Dana Hatchett was listed as exhibiting abstract constructions displayed lately in a solo show at C. G. Jung Center this past fall, audacious wall pieces in a hardware bin of conflicting materials, including nails, sheet Plexiglas, bits of metal, and wood scraps summarily painted and,constructed for visceral response. Rather, he chose to exhibit intimate landscapes in oil on paper, each picking out a view concentrating on the middle distance of a clearing, a lake bed, forest, or pasture, in a muted palette of grey greens, blues, and browns in a series of reflective meditations on nature’s architecture.
Amanda Besl’s small acrylic and graphite focused on a woman’s knotted, twisted hair investigating the tactile details of toilette.
Nathan Naetzker, an HRH Prince of Wales Scholar and a widely exhibited and collected painter, presented another precise portrait study of a careless coiffeur delineating a woman’s profile in minute sun struck strands.
Adjunct professor of photography Kate Stapleton Parzych is an inventive photographer using both digital and darkroom printing in a non-silver process to produce images of tree trunks and tracery in cyanotype scrolls of subdued and disarming elegance. One is featured here in the manner previously displayed at Hallwalls, the Western New York Book Arts Center, and the Albright-Knox.
Additional faculty members work include gallery director and director of fine arts Dennis Baraclough’s painted swatch-like color field studies. A faculty member since 1972, Baraclough’s work is in many public and private collections. Brita D’Agostino’s high-definition digital photos, Kenneth Doyle’s graphite compositions, Anthony Pismarov’s digital paintings (i.e. ink-jet reproductions printed on canvas from computer-generated images) are examples of the finessing attributes of computer-assisted artwork much in the contemporary mainstream.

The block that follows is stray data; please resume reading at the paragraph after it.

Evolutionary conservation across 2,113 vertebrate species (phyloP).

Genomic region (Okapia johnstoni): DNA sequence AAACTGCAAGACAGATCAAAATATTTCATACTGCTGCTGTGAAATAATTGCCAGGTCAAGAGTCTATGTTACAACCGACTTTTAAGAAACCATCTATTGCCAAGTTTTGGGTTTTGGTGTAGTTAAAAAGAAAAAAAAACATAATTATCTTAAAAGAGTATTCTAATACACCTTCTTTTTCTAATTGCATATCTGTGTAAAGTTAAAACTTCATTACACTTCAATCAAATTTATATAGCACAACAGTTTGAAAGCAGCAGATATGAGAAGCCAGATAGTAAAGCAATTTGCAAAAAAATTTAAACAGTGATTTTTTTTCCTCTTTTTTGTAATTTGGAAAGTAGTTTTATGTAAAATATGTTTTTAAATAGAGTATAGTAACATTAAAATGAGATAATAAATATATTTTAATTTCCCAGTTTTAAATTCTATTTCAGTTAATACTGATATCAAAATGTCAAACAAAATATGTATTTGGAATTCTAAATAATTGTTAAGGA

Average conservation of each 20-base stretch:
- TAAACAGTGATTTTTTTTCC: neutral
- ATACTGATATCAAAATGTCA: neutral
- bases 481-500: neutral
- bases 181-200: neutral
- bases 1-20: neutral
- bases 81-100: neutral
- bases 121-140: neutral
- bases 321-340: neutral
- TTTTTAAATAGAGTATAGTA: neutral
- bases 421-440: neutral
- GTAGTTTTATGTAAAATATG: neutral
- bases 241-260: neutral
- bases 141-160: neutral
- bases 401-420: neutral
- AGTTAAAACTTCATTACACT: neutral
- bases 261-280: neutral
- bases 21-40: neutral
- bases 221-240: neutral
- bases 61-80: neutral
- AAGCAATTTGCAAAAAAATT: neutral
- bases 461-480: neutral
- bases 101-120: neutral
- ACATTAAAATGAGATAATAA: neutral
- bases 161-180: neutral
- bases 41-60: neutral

Instructor Gary L. Wolfe’s mixed-media oil on paper work, 1S53.1, a drawing of a man’s face with the words “hearing not, seeing not” as if tattooed across the forehead, and an LED apparatus that illuminates the eye sockets in the manner of a pair of sunglasses, to reveal a miniature interior of collaged images timed to repeatedly brighten then fade out, is a thoughtfully arresting installation.
Maria La Rotonda and Craig la Rotonda are both represented in digital collage jet print reproductions and mannerist painted macabre figuration respectively. Mike Parker displays two life-sized figurative studies in charcoal.
The small earthenware vessels of Steven Appler have imaginatively illustrated surfaces incised with numbers, letters, and characters set in an ancient Japanese ceramic technique producing a uniform pocked porous surface. A practicing professional potter, Appler specializes in wheel-thrown and hand-built decorative ceramics.
Representing the performing arts faculty is a flat screen display of the Motion Picture event held this past summer at Silo City in commemoration of the bicentennial of the War of 1812, produced by Torn Space director and theater instructor Dan Shanahan, with scenic photography by Lukia Costello.
The Daemen faculty exhibit runs through January 17.blog comments powered by Disqus